Firewall Policies and ACLs

To secure your branch, you must configure a policy with a set of ACLs Access Control List. ACL is a common way of restricting certain types of traffic on a physical port. and apply these policies to user roles or user-facing VLAN Virtual Local Area Network. In computer networking, a single Layer 2 network may be partitioned to create multiple distinct broadcast domains, which are mutually isolated so that packets can only pass between them through one or more routers; such a domain is referred to as a Virtual Local Area Network, Virtual LAN, or VLAN. interfaces.

For an SD Branch setup, the general recommendation is to set the WAN Wide Area Network. WAN is a telecommunications network or computer network that extends over a large geographical distance.-facing ports as trusted and LAN Local Area Network. A LAN is a network of connected devices within a distinct geographic area such as an office or a commercial establishment and share a common communications line or wireless link to a server.-facing ports as untrusted. Although WAN-facing ports are trusted, Aruba recommends that you apply a restrictive firewall Firewall is a network security system used for preventing unauthorized access to or from a private network. policy to the WAN interfaces.

As LAN-facing ports are untrusted, it is very important to secure your branch by applying a AAA Authentication, Authorization, and Accounting. AAA is a security framework to authenticate users, authorize the type of access based on user credentials, and record authentication events and information about the network access and network resource consumption. profile to the VLANs configured for the LAN interfaces. When a AAA policy is applied, SD-WAN Software-Defined Wide Area Network. SD-WAN is an application for applying SDN technology to WAN connections that connect enterprise networks across disparate geographical locations. Gateways assign the user roles based on the role preferences configured in a AAA profile.

Firewall Policies for SD Branch

The SD Branch solution supports identity-based controls to enforce application-layer security, prioritization, traffic forwarding, and network performance policies for the WAN network. You can configure firewall policies on Branch Gateways to define user access to network, set priority queue for Quality of Service (QoS Quality of Service. It refers to the capability of a network to provide better service and performance to a specific network traffic over various technologies.), and assign bandwidth contracts.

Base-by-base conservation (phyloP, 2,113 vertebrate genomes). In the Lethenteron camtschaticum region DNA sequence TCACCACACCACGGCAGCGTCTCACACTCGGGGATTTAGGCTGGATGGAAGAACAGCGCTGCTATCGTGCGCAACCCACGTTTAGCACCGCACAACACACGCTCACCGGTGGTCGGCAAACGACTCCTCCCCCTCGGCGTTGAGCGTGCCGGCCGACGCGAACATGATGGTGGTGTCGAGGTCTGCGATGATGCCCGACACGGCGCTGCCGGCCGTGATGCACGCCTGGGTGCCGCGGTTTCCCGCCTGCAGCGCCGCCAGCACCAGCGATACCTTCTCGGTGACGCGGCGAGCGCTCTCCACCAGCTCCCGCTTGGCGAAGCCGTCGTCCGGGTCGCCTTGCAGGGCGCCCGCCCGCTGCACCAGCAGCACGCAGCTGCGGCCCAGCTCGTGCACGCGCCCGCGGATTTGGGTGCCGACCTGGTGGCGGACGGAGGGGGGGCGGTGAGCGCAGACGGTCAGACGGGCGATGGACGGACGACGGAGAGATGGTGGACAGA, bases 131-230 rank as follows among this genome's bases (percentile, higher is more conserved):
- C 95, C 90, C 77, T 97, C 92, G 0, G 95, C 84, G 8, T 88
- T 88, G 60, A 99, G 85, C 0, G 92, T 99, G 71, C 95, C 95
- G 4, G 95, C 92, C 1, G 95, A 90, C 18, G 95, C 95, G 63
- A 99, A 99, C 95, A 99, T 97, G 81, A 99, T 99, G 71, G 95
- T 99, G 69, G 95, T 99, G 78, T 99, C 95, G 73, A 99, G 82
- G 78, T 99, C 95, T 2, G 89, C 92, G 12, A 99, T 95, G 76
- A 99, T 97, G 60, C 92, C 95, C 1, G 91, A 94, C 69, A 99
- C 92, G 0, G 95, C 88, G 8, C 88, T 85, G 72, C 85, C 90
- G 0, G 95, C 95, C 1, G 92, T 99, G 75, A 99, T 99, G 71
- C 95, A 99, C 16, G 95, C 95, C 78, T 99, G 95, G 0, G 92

A firewall policy identifies specific characteristics about a data packet and performs one of the following actions:

  • Firewall-type action such as permitting or denying the packets.
  • Administrative action such as logging the packets.
  • QoS action such as setting 802.1p bits or placing the packet in a priority queue.

Types of ACLs

Aruba Central allows you to configure the following types of ACLs on Branch Gateways.

  • Standard ACLs—Permit or deny any traffic based on the source IP address of the packet. Standard ACLs can be either named or numbered, with valid numbers in the range of 1–99 and 1300–1399. Standard ACLs use a bit-wise mask to specify the portion of the source IP address to be matched.
  • Extended ACLs—Permit or deny any traffic based on source or destination IP address, source or destination port number, or IP protocol. Extended ACLs can be named or numbered, with valid numbers in the range 100–199 and 2000–2699.
  • MAC ACLs—Filter the traffic on a specific source MAC Media Access Control. A MAC address is a unique identifier assigned to network interfaces for communications on a network. address or range of MAC addresses. MAC ACLs can be either named or numbered, with valid numbers in the range of 700–799 and 1200–1299.
  • Ethertype ACLs—Filter the traffic based on the Ethertype field in the frame header. Ethertype ACLs can be either named or numbered, with valid numbers in the range of 200–299.These ACLs can be used to permit IPs while blocking other non-IP protocols, such as IPX or AppleTalk.
  • Session ACLs—Restrict all services from specific hosts and subnets. Rules with this ACL are applied to all traffic on the Branch Gateway regardless of the ingress port or VLAN.
  • Route ACLs—Forward all packets to a device defined by an IPsec Internet Protocol security. IPsec is a protocol suite for secure IP communications that authenticates and encrypts each IP packet in a communication session. map, a next hop list, a tunnel or a tunnel group.

For more information, see the following topics: